During spinal fusion surgery, the degenerated disc is removed and the CONCORDE LIFT Expandable Interbody Device is implanted in its place to help restore the disc height between the two vertebrae in the spine.
"I've had the privilege of performing one of the first cases of spinal fusion surgery using the CONCORDE LIFT Implant in the United States and have been very happy with what I have been able to achieve using this device," said John Hall, M.D., Spine and Orthopaedic Trauma Surgeon. "I believe that being able to access the disc through a small space and then controllably expanding the cage to fill the disc space allowed me to achieve a reliable fusion."
By 2020, it is estimated that half of all spinal fusion procedures will be performed using a minimally invasive approach.1 While it has a steep learning curve, minimally invasive spine surgery has been associated with reducing complications, blood loss, muscular damage and pain, with a faster recovery for patients compared to conventional open spine surgery.2,3
This MIS TLIF Procedural Solution was developed by DePuy Synthes Spine to simplify key stages of the MIS TLIF surgery and additionally includes the CONCORDE Clear MIS Discectomy Device and the VIPER PRIME System for percutaneous pedicle screw insertion. Here are the steps involved in the procedure:
- The single-use CONCORDE Clear MIS Discectomy Device allows the degenerated disc-clearing process to occur with fewer instrument passes while increasing the amount of disc material removed compared to standard discectomy tools.4
- The CONCORDE LIFT Expandable Interbody Device is inserted once the disc has been cleared. With this implant, the surgeon can expand the cage to specifically fit the cage to an individual patient's anatomy without being confined to pre-set intervals. The streamlined instrumentation provides tactile feedback during the expansion maneuver and the system offers surgeons the option to back-fill the space with bone graft even after the cage has been fully expanded.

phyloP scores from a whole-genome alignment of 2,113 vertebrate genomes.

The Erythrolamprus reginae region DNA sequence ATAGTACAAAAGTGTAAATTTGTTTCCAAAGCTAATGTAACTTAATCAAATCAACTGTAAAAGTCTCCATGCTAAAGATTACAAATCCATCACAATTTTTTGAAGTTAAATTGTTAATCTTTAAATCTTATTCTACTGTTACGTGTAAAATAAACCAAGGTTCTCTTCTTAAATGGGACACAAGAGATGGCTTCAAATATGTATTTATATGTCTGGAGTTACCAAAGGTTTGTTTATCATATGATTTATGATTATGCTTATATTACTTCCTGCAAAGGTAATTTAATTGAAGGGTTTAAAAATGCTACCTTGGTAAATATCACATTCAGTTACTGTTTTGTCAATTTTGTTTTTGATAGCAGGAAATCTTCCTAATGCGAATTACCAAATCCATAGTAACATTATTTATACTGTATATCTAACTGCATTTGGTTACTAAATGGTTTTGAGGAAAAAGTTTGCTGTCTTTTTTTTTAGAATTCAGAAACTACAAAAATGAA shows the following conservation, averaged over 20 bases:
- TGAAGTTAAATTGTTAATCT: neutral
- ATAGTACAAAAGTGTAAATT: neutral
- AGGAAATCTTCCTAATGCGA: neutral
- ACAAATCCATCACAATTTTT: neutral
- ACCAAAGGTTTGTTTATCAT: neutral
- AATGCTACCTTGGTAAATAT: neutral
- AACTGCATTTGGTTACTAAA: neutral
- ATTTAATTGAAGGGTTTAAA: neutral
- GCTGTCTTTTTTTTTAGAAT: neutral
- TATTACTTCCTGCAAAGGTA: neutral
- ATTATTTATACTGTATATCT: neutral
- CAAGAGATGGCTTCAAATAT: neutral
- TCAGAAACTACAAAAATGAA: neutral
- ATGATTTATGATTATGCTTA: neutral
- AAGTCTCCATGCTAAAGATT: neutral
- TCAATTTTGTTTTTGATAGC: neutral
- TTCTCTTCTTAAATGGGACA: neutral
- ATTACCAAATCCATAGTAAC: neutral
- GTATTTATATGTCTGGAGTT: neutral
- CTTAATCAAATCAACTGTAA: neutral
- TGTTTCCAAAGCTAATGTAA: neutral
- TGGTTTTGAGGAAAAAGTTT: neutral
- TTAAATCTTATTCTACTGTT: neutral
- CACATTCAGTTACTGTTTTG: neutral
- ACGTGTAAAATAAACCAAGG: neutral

- The VIPER PRIME System, aimed at efficiency, combines multiple instruments into one screw inserter tool enabling the surgeon to perform percutaneous pedicle screw insertion in a single instrument pass.
This new offering exemplifies the company's commitment to innovative platforms that are designed to reduce surgical complexity, improve patient outcomes and decrease costs. In an anatomic lab study, this MIS TLIF Solution suggested a potential reduction in instrument passes and showed a reduction in procedure time during disc removal, cage implantation and screw placement compared to a control group of current product offerings. Based on the early indications of this promising cadaveric study, DePuy Synthes is investing in a health economic study in addition to a clinical study to evaluate the potential benefits of the UNLEASH MIS TLIF Procedural Solution as compared to traditional MIS TLIF procedures.
"This UNLEASH Solution delivers a new offering to help reduce the complexity associated with minimally invasive spine surgery while reducing costs and OR footprint," said Nadav Tomer, Worldwide President, DePuy Synthes Spine. "DePuy Synthes is committed to innovating the tools and technology required to serve more patients globally in a range of care settings by delivering disruptive procedural solutions that improve outcomes supported by real world clinical and economic evidence."
1 Huang, Tsung-Jen. The State of the Art in Minimally Invasive Spine Surgery. Biomed Res Int. 2017. Available at https://www.ncbi.nlm.nih.gov/pmc/articles/PMC5350391/.
2 Peng, CW et al. Clinical and radiological outcomes of minimally invasive versus open transforaminal lumbar interbody fusion. Spine (Phila Pa 1976). 2009 Jun 1;34(13):1385-9.
3 Phan, K et al. Minimally invasive versus open transforaminal lumbar interbody fusion for treatment of degenerative lumbar disease: systematic review and meta analysis. Eur Spine J 24:1017-1030. 2015.
4 Lavelle, W et al. An In Vitro Study Examining a Novel Suction Curette Device for Lumbar Discectomy Compared with Standard Manual Discectomy. J Neurosurg Spine 26:454-458. 2017.